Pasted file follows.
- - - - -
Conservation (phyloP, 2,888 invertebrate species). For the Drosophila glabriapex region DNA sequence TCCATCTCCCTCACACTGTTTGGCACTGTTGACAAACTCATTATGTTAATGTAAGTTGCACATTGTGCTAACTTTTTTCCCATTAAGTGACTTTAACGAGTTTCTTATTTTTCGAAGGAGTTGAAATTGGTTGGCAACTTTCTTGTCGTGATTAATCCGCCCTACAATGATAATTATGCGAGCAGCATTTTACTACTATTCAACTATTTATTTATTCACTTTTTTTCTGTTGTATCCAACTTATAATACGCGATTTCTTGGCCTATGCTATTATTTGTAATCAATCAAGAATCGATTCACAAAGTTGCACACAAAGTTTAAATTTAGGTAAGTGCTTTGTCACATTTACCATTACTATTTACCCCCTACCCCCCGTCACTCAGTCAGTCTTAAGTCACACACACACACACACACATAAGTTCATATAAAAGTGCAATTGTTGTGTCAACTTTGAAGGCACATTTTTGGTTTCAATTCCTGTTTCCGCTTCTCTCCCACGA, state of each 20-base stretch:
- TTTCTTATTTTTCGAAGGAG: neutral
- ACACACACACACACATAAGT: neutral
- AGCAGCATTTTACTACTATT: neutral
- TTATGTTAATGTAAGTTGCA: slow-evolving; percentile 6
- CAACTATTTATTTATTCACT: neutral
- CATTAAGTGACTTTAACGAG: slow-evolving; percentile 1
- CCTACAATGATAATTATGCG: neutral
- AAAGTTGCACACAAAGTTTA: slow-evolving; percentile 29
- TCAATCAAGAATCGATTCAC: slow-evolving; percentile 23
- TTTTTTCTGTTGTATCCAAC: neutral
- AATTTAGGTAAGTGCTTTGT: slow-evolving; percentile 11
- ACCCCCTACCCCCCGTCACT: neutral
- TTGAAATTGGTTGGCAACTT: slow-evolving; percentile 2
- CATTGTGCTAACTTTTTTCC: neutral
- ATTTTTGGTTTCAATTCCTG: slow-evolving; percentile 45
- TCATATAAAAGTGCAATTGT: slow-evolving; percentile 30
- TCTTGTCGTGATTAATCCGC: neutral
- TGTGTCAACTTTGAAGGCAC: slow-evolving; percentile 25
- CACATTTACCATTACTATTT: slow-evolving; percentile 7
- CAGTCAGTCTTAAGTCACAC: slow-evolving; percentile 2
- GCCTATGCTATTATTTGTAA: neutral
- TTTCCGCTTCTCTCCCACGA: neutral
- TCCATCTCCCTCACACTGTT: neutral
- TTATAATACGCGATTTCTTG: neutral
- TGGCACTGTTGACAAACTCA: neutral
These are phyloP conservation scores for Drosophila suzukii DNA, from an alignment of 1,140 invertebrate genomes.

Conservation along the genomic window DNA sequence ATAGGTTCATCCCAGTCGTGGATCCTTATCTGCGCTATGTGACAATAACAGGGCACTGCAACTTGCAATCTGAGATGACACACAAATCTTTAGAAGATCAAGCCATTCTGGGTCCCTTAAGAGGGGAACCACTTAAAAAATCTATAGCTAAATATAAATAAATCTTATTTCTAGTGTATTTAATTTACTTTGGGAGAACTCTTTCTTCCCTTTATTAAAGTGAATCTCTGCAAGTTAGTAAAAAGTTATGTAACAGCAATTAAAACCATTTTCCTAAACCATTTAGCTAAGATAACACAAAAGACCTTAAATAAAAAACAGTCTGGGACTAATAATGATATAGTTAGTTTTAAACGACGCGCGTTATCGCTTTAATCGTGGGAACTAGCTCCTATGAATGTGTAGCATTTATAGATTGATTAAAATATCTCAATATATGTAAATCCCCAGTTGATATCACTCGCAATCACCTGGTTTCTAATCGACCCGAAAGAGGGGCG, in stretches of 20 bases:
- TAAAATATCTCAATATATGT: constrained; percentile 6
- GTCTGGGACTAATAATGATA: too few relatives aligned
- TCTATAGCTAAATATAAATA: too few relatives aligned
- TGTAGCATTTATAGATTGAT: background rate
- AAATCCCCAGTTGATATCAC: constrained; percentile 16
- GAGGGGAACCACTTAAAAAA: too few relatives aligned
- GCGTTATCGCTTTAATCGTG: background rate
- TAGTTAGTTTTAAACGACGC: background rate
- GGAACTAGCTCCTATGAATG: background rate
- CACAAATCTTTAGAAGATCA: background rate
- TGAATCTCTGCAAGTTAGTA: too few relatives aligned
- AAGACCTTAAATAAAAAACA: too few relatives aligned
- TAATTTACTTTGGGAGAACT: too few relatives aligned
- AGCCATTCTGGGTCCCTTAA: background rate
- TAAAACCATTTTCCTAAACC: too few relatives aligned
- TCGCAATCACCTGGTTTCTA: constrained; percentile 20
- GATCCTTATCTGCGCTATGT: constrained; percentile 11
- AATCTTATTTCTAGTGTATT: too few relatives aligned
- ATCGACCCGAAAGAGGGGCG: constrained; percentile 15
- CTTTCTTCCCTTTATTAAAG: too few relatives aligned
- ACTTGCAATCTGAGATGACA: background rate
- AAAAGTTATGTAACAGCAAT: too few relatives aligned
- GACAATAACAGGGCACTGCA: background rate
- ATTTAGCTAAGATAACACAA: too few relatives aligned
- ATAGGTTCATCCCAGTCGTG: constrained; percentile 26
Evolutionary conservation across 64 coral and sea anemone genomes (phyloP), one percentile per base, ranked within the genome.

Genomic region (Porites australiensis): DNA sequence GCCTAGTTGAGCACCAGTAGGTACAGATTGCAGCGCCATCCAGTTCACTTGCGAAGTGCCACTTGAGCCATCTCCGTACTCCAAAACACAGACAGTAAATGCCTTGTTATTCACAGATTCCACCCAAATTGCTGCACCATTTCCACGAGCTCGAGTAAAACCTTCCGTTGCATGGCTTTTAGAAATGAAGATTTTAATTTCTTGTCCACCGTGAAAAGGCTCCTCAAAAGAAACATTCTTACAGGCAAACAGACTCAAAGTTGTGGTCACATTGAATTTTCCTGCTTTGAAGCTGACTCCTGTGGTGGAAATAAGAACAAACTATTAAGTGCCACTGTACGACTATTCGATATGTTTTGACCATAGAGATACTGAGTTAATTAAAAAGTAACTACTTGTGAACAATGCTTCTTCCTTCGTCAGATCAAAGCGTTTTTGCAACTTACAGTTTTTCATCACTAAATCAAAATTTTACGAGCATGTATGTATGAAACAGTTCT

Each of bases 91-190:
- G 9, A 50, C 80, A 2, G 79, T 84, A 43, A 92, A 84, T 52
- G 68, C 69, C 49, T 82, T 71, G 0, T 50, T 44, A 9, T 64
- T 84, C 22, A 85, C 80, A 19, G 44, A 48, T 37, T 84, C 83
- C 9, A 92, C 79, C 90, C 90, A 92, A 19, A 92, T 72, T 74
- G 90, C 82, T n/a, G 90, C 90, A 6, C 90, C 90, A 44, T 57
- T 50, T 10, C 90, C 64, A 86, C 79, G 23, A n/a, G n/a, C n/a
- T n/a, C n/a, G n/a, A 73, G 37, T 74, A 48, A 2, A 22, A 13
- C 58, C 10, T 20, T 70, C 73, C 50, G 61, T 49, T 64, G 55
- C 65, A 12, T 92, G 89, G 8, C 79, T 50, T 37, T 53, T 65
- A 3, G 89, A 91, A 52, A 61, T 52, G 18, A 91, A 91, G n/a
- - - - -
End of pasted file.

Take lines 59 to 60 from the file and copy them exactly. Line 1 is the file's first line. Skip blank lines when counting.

- T 84, C 22, A 85, C 80, A 19, G 44, A 48, T 37, T 84, C 83
- C 9, A 92, C 79, C 90, C 90, A 92, A 19, A 92, T 72, T 74